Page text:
The most humane way is probably to put it into a container and then into a freezer. Rain is a natural hazard in our climate and dragonflies are surprisingly robust and able to withstand it. Certainly they are less at risk from rain than from a human trying to move them while their body and wings are still soft. It will then find its own shelter. Check that it is a larva and not just an exuvia. The exuvia is the larval case that is left behind after a dragonfly or damselfly has emerged.
Look a little closer — without falling into the pond. If the dragonfly has emerged you may see a split on the head and thorax, where the dragonfly squeezed out, and some thin, whiteish threads around the hole. Only very occasionally will a larva emerge from the water and die before the dragonfly emerges.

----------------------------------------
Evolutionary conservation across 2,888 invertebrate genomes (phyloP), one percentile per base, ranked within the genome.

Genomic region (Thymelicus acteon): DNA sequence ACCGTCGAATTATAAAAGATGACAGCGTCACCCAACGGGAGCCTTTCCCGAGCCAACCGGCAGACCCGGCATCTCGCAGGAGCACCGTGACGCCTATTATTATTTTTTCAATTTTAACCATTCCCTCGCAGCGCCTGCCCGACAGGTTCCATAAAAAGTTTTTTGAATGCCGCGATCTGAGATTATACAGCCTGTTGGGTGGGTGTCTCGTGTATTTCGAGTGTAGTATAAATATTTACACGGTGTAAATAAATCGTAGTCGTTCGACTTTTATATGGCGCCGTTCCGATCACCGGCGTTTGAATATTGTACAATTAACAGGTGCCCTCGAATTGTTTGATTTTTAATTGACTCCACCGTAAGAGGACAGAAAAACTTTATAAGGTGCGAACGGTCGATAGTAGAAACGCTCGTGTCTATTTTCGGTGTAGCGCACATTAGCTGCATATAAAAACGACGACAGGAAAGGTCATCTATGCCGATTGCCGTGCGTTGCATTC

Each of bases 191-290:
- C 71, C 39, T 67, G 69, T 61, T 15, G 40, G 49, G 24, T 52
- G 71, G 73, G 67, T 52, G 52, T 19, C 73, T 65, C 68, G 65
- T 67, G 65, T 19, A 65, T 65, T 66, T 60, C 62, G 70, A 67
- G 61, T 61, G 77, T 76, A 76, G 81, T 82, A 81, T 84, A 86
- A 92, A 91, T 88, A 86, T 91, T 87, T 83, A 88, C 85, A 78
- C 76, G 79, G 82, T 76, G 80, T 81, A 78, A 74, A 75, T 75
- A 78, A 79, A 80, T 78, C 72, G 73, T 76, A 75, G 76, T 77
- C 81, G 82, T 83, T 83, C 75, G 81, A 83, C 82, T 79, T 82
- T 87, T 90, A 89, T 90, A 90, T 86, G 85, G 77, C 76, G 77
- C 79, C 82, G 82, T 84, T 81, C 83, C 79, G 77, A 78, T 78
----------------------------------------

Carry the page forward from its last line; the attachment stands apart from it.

There is no practical help that can be given in such cases and any attempt to intervene when problems are suspected is likely to damage an insect that may just be slow to emerge. Sign up for our Newsletter Sign Up. Submit a Sighting Report. These sightings are not vetted and are not automatically treated as scientific records.
Report a scientific record for addition to our long-term database of dragonfly occurrence, phenology. These records are subject to verification by a local expert.
10 Fascinating Facts About Dragonflies